Hamline University biology professor John Brennan, with whom I
hunted grouse regularly in the 1980s, shot a 16-gauge Model 21 on
occasion, but his primary grouse gun was a 20-gauge Winchester
Model 101 O/U, which he prized for its lightness. John and I would
sometimes hunt 10-hour days in aspen and alder cover in the far
north, or oak and jack pine in the central counties. When you hunt
all day, you appreciate every ounce you can shave from gun and
gear. John was as deadly on birds at sunset as he was in the
morning.

I’ve hunted once each with two past presidents of the Ruffed
Grouse Society, both of whom shot 20-gauge doubles. Stan Armour
shot a Diana Grade Belgian-made Browning Superposed, the undisputed
queen of classic O/Us. Dave Uihlein shot an American-made
side-by-side, an L.C. Smith, I think. Both accounted for their
share of birds.

If you can, shoot several different guns before you pick out a
new or replacement grouse gun. At a recent outdoors writers
conference in Sioux Falls, S.D., I shot five-stand sporting clays
with guns provided by manufacturers who like to get their new
models into writers’ hands. The only O/Us there were Browning
Citoris. I couldn’t hit a thing with them. Never could shoot one
and still can’t. Some guys love them, but they don’t fit me well
and my shooting shows it. I smoked them, however, with Winchester
and Remington autoloaders in 12 and 20 gauge and with a 16-gauge
870 I almost bought on the spot.

Many shooting writers with more experience have written reams on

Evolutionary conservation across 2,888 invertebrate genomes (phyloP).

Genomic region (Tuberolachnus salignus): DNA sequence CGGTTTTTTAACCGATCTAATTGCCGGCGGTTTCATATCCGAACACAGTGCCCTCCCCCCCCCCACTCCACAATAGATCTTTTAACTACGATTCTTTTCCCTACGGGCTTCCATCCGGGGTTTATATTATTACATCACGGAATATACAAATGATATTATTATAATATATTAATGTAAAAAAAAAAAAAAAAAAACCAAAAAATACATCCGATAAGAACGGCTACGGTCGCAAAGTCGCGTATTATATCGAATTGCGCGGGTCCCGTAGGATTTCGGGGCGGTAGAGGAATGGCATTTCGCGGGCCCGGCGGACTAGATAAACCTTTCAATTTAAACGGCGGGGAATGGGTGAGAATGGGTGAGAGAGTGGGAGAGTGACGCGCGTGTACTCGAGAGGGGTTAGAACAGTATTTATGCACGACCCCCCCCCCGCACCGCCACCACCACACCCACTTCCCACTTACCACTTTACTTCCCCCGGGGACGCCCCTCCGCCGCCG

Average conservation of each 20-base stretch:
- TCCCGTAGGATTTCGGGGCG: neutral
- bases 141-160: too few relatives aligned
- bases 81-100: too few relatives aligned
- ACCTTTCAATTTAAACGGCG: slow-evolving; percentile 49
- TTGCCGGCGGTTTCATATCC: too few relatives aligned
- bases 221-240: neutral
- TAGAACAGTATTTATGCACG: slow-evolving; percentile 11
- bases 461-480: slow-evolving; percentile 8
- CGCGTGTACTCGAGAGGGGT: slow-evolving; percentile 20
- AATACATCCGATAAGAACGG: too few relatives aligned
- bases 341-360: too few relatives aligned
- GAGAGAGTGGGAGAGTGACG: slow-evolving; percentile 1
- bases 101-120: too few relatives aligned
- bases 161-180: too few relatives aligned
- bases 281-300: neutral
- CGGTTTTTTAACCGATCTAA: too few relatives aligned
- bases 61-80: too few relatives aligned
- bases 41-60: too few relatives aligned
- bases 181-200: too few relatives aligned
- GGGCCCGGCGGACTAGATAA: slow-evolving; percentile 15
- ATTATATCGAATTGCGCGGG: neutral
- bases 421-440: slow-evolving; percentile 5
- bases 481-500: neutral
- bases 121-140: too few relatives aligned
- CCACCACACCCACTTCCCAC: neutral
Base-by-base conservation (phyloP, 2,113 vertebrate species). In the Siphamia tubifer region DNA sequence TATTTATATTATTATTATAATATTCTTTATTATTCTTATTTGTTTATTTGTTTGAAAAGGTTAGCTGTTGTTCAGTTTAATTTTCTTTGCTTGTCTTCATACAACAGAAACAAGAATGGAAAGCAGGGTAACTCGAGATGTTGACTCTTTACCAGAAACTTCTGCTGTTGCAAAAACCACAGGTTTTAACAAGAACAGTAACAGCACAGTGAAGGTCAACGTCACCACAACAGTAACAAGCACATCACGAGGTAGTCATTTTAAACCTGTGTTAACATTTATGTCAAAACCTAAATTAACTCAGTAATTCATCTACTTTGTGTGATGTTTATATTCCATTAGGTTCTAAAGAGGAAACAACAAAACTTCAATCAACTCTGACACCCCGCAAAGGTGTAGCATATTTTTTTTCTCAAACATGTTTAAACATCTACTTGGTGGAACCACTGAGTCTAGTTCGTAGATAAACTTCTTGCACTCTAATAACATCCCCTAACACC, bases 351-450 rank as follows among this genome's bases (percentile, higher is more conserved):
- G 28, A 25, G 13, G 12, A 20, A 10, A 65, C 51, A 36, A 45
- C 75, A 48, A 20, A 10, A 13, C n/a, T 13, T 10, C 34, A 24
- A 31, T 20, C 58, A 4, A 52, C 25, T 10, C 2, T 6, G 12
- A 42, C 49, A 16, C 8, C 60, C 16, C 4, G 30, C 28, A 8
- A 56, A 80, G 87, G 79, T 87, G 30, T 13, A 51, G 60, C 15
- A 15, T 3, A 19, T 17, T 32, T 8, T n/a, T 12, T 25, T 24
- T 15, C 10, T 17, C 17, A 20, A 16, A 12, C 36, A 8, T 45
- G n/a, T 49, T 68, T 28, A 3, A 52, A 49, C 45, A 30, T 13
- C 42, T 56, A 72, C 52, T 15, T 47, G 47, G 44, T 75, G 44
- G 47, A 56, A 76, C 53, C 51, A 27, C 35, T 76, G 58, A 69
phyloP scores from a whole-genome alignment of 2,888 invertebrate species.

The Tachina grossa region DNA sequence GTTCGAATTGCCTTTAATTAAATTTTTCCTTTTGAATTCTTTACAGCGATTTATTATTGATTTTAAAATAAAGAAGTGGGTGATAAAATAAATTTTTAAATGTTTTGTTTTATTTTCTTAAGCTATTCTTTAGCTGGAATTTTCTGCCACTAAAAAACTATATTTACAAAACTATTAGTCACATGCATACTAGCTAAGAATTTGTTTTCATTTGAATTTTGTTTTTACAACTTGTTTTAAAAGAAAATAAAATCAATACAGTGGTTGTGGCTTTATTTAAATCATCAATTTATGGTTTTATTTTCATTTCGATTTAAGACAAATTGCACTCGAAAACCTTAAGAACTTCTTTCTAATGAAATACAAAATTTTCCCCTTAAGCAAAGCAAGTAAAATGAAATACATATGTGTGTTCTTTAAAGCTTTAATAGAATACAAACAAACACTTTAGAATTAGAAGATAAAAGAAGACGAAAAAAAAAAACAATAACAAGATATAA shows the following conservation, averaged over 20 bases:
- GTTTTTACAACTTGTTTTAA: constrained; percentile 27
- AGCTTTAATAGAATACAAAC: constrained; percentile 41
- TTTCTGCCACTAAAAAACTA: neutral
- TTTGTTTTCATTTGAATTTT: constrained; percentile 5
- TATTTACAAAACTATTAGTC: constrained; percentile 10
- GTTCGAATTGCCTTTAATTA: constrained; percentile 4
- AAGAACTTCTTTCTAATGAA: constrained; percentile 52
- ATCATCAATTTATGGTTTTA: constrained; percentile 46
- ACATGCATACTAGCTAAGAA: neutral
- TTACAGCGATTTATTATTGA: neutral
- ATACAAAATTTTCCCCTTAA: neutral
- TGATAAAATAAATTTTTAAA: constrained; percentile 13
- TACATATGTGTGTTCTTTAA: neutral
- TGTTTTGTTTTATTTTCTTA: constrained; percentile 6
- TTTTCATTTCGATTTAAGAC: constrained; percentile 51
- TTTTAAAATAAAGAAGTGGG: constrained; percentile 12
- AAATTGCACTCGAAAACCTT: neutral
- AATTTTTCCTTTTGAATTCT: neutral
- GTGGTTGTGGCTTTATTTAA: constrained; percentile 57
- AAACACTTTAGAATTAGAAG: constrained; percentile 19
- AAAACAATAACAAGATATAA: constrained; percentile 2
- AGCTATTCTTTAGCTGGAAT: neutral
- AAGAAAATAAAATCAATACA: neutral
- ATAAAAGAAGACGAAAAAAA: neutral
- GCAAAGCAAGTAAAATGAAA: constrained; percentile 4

this subject. In the first half of the last century, the
side-by-side was the choice of most. Later, O/Us and autoloaders
found favor. The arguments for any of them are endless. Double guns
are shorter and easier to handle in brush. Most side-by-sides are
lighter than most O/Us. Autos and pumps point naturally.

Burton Spiller, author of the classics Grouse Feathers, More
Grouse Feathers, and Drummer in the Woods, began his 60-year
grouse-hunting career with a 10-gauge side-by-side that weighed “a
shade under nine pounds.” Spiller went through countless shotguns
in that time, but his favorite was a 12-gauge Parker double.

In The Gallant Grouse, author Cecil Heacox says Leo Martin, who
headed the gun department at Abercrombie & Fitch in New York
(the original A&F was America’s classiest sporting goods
store), liked the Winchester Model 21 because it “moves readily,
mounts quickly and swings fast.” Leo’s choice was a 12-gauge with
26-inch barrels, bored I/C and modified. He believed a short stock
made a gun fit tight to the shoulder and said the stock should be
“just long enough so, on the recoil, your thumb doesn’t hit your
nose.”

Frank Woolner, author of Grouse and Grouse Hunting, customized a
three-shot, 12-gauge, glass-barreled Winchester Win-Lite Model 59
autoloader, chopping the barrel to a 23-inch cylinder bore and
removing the forearm. He carried the resulting 5-pound, 11-ounce
piece easily in one hand.

The next generation of hunting writers among them Nick Sisley,
Dave Duffey and Don Johnson all have their favorites as well.
Sisley likes Franchi autoloaders, 20-gauge for early season and
12-gauge for late. The last time I hunted with Duffey, he shot a
20-gauge Red Label. In Grouse & Woodcock, A Gunner’s Guide,
Johnson gives a partial list of the grouse guns he has owned over
the years. He finally settled on a pair of SKB side-by-sides in 12
and 20 gauge. In his chapter on Guns and Gunning, Johnson sums up
the best advice anyone can give to the shooter in search of the
ideal grouse gun: “Friend, just use whatever works for you.”

It all boils down to this: find a gun that fits, one that shoots
where you look, one you can carry comfortably in the brush, and
you’ll hit more birds.

Now that we’ve settled that argument, want to start another
fight? Ask your grouse hunting buddies to name the ideal grouse
dog.